Monday 18 April 2011

Last chance to apply to attend Open Babel users' workshop

Apply before Apr 22nd to attend the 2nd Open Babble, a hands-on Open Babel workshop presented by Open Babel developers Chris Morley, Tim Vandermeersch and Noel O'Boyle. This will take place on July 5-6 2011 at the Unilever Centre in the Dept of Chemistry, University of Cambridge, UK.

This is the first ever users' workshop for Open Babel, one of the most widely used cheminformatics toolkits. Open Babble presents a unique opportunity to learn how to make the most of Open Babel, whether you are interested in using for converting file formats, writing scripts to analyse molecular structures, or developing your own chemistry software.

The workshop will start on the afternoon of the 5th July, and finish on the evening of the 6th. The exact topics covered will depend on the attendees’ interests but will include some or all of the following:
  • Exploiting the Open Babel command line for fast searching and filtering of molecular databases
  • How to get the most from the Open Babel GUI
  • Getting started with Python scripting for chemistry
  • Compiling C++ programs that use Open Babel
  • Writing a new plugin for Open Babel
  • How to create a user-defined molecular fingerprint
  • Combining Open Babel with other Open Source cheminformatics toolkits

To apply, see the workshop website.

Thursday 14 April 2011

Review of Data Analysis with Open Source Tools

A little while ago, I reviewed Gnuplot in Action by Philipp Janert. One of the aspects of that book that I liked the most was the inclusion of more general discussions about data analysis and appropriate methods.

Now Philipp has published a book where those discussions are the focus, and the software is mentioned in passing. Data Analysis with Open Source Tools was published in January 2011 by O'Reilly.

I got my hands on a review copy and gave it a write-up in Journal of Cheminformatics:
...This is a real practitioner's book. Janert, a former physicist and software engineer, is a consultant in data analysis and mathematical modelling. He has taken his hard-won knowledge and tried to get it all down on paper for the reader's benefit. For example, in a chapter with the provocative title of "What you really need to know about classical statistics" he explains why introductory statistics textbooks seem to cover methods and topics at odds with the problems data analysts deal with day-to-day; essentially classical methods were developed at a time of small and expensive datasets and no computational power, and hypothesis testing focused on determining whether an effect existed. Today we have ample computing power and may be dealing with very large datasets; also, we are usually more interested in the size of an effect (practical significance) rather than just whether it exists (statistical significance)...

To read the full review, head on over to J. Cheminf. 2011, 3:10.

Tuesday 12 April 2011

Playing GAMESS with Avogadro and wxMacMolPlt

I've put together a tutorial to show how to setup, run and analyse basic QM calculations using Avogadro, GAMESS and wxMacMolPlt (respectively). It is aimed at complete beginners to QM calculations (although with a basic knowledge of the theory).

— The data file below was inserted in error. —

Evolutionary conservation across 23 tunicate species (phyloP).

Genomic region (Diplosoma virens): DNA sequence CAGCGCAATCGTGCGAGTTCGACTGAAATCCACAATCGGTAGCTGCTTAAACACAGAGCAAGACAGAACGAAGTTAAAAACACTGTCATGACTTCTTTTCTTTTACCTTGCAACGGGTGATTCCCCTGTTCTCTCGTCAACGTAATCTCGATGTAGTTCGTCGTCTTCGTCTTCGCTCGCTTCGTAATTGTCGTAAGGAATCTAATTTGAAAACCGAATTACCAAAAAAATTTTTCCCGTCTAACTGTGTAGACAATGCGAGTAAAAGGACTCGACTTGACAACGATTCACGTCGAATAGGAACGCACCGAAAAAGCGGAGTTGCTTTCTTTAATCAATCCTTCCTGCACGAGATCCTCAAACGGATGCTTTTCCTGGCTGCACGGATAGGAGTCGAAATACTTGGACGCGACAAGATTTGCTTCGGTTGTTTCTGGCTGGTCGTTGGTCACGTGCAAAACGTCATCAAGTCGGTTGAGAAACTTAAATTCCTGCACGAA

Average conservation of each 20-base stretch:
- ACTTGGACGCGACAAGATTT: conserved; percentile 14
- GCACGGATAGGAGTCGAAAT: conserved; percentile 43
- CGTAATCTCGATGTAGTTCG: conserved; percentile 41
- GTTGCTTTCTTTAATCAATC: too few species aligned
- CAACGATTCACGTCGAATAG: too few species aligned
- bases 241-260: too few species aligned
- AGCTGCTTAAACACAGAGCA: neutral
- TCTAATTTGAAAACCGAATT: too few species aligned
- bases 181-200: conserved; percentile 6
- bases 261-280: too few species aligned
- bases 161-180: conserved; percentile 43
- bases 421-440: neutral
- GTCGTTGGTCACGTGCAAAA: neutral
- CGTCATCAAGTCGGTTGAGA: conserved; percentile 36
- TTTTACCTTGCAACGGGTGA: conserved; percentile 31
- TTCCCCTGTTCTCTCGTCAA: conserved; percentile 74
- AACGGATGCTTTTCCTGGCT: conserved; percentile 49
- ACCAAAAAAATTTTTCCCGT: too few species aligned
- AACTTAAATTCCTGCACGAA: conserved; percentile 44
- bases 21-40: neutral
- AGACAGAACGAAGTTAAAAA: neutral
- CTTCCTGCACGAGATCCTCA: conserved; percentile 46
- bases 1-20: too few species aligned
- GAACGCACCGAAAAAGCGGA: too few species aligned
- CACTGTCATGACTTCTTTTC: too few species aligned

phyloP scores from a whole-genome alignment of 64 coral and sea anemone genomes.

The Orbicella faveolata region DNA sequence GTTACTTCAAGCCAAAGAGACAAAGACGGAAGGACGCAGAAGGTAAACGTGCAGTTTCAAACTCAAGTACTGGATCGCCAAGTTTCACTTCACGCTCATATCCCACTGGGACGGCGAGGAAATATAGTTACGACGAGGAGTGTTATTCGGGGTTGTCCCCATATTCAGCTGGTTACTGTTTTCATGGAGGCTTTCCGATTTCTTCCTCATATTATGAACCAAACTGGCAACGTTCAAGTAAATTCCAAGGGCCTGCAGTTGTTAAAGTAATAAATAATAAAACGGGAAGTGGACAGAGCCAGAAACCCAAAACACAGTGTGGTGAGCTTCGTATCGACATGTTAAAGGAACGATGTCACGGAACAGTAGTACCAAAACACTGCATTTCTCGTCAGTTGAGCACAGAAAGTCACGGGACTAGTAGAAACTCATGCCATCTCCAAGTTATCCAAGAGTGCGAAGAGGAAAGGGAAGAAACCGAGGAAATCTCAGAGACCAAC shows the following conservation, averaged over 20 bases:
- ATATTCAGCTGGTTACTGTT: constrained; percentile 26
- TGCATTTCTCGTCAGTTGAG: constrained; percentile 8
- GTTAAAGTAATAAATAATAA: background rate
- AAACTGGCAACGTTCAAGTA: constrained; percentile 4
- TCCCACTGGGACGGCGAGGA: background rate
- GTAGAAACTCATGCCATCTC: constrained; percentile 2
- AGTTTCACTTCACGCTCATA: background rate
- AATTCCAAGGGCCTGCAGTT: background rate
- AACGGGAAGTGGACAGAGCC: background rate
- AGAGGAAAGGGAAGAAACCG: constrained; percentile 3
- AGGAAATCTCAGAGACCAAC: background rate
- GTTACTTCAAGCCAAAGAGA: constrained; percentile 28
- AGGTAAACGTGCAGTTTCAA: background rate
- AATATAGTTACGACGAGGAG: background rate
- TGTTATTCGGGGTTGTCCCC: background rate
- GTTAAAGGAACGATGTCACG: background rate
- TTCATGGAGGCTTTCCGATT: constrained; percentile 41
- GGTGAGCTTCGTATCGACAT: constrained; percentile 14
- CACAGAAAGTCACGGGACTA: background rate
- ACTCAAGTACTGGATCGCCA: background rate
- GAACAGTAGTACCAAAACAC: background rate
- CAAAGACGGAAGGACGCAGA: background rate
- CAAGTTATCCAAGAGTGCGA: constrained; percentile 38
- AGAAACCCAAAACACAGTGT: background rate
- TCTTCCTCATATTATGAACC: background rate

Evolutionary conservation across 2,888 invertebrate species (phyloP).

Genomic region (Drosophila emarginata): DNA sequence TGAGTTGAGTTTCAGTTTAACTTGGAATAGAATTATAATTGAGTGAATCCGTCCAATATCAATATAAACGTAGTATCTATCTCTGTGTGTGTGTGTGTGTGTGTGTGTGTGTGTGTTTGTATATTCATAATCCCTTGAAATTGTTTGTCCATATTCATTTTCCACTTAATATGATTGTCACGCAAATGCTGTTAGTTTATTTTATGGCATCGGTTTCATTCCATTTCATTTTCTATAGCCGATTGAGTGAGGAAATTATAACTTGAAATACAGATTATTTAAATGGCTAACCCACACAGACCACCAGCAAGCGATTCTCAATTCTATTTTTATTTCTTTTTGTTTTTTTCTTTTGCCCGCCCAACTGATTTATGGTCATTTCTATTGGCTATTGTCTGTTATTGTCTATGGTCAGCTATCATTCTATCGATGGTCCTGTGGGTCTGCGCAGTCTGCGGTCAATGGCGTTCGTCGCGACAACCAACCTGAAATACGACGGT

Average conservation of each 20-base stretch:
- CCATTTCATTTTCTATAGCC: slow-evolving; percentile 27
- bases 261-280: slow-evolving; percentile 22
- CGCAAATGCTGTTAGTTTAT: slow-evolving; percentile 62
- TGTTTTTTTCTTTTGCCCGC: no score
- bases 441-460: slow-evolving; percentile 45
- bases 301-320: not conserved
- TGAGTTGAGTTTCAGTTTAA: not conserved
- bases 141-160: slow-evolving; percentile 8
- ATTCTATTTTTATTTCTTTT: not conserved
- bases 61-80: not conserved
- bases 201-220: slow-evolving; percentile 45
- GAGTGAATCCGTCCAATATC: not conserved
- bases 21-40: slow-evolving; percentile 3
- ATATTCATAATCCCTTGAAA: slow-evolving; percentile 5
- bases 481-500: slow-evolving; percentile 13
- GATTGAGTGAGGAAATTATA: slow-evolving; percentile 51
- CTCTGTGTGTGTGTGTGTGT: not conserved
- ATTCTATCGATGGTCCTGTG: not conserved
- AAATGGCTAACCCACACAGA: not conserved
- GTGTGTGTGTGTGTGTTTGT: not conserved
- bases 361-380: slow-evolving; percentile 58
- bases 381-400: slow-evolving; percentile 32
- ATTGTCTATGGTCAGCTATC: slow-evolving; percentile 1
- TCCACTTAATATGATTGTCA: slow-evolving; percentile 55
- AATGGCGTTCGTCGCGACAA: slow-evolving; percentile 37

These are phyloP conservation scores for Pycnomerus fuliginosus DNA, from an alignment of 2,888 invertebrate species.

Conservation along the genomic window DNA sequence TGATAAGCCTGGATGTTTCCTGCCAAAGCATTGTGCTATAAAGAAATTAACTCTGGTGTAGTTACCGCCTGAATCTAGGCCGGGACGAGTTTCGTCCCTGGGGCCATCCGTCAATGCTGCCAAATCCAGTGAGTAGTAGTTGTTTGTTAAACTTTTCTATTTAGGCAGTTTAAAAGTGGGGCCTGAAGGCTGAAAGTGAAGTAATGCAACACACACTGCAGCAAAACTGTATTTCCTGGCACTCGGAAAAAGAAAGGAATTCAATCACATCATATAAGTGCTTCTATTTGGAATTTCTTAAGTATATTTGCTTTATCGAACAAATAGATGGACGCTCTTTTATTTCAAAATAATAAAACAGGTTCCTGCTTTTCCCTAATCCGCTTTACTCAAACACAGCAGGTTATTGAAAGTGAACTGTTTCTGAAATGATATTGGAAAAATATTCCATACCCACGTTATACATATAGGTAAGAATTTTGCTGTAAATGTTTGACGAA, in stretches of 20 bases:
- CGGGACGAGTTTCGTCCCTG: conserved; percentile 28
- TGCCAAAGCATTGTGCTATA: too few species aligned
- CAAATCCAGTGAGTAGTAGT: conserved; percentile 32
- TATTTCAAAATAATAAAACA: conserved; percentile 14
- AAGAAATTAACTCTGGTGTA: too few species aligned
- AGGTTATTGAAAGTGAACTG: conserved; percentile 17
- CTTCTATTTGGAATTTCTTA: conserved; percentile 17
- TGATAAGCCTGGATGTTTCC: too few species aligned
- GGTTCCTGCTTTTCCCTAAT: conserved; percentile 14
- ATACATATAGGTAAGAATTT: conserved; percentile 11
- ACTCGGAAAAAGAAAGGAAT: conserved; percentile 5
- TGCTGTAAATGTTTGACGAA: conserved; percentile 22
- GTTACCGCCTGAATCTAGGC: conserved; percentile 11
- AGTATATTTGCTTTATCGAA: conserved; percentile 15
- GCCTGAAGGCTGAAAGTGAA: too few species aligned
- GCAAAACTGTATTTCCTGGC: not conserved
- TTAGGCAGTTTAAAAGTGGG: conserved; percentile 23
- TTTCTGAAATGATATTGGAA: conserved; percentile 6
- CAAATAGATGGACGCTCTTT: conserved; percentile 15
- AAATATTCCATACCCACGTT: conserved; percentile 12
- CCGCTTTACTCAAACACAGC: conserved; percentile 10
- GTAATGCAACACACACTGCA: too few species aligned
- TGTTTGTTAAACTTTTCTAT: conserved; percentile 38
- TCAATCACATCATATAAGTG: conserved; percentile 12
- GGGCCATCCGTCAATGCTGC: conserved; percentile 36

You can check it out here.

The topics covered are:
  • Install required software
  • Looking at GAMESS output
  • Molecular orbitals of water
  • Vibrational frequencies of water
  • Effect of basis set
  • Conformations of a cyclohexane
Contributions to additional tutorials or suggestions for improvement are most welcome.

Monday 4 April 2011

PyRx - AutoDocking made simple

I recently presented an AutoDock tutorial at the EBI based around PyRx 0.8, an impressive GUI for AutoDock and Vina by Sargis Dallakyan. It worked out very well, and a big thanks to James Watson from the EBI who helped install all the software. While PyRx still has a few rough edges, it is an order of magnitude easier to use than the existing AutoDock GUI AutoDockTools (although the latter allows more fine-grained control).

We followed the 2010 PyRx tutorial (PyRx2010_rvsnALP_7122010.pdf) available from You will also need the 3D.sdf from that location. You may also want to download sample.tar.gz.

The following notes describe how to get everything set up on Windows:
(1) Download AutoDock 4.2. When installing, install to "C:\Program Files (x86)\AutoDock" not C:\Windows\system32 as suggested.
(2) Download and install PyRx 0.8. This installs to "C:\Program Files (x86)\PyRx".
(3) Replace the appropriate file in "C:\Program Files (x86)\PyRx\Lib\site-packages\PyRx" with, and
(4) Have everyone start PyRx (there should be a shortcut on the desktop, else run PyRx.bat) and under Edit/Preferences set the location of AutoDock to "C:\Program Files (x86)\AutoDock\autodock.exe" (they can just browse to the folder and file), and similarly for AutoGrid. If they did this properly, the "Local" radiobutton in the bottom of the AutoDock Wizard tab should be available. They should choose this during the docking.

It should then be possible to work through the tutorial without problems. The tutorial involves docking a single molecule with AutoDock, then running a virtual screen with Vina (I recommend only choosing 5 molecules unless you have lots of time on your hands).

Note that pdbqt files, configuration files and such are saved into C:\Users\MyName\.mgltools\PyRx, if you want to have a look. You can delete this folder to reset PyRx. And all of this software should work equally well on Mac and Linux, although I haven't tested this.